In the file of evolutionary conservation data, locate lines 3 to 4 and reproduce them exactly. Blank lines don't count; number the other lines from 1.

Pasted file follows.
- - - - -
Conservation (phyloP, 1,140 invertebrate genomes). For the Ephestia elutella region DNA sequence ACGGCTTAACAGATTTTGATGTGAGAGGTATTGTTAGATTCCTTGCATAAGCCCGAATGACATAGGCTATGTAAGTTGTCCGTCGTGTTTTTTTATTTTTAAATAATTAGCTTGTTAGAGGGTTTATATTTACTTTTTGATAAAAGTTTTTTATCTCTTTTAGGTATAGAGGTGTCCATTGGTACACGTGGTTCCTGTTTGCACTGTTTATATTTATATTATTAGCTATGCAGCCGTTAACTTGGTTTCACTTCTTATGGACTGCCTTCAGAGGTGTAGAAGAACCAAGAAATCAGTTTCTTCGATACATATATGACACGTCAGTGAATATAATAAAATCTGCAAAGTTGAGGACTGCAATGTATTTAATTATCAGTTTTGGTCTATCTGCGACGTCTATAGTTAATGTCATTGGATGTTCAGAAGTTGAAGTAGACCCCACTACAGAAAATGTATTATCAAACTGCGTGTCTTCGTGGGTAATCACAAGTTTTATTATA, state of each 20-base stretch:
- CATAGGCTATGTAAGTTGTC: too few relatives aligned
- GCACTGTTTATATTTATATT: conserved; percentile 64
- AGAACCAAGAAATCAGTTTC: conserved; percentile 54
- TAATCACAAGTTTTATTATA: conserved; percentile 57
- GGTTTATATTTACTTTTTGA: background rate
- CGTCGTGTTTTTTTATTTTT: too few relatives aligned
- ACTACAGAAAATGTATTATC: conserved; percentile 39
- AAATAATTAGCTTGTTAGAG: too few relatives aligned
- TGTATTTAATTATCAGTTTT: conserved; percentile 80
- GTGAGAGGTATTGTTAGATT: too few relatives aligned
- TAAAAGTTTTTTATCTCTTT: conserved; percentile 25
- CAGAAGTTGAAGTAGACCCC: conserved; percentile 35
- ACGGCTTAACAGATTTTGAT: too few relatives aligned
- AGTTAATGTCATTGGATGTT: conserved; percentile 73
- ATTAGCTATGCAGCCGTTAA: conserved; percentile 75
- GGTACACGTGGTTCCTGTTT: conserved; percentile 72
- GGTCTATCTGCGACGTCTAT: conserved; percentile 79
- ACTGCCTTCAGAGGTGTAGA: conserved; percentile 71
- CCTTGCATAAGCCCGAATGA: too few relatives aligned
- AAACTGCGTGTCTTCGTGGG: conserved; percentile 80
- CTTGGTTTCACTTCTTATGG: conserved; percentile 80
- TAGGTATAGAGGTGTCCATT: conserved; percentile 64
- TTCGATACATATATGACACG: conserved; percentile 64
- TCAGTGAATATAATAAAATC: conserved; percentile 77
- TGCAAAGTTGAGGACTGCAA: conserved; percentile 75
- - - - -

- GCACTGTTTATATTTATATT: conserved; percentile 64
- AGAACCAAGAAATCAGTTTC: conserved; percentile 54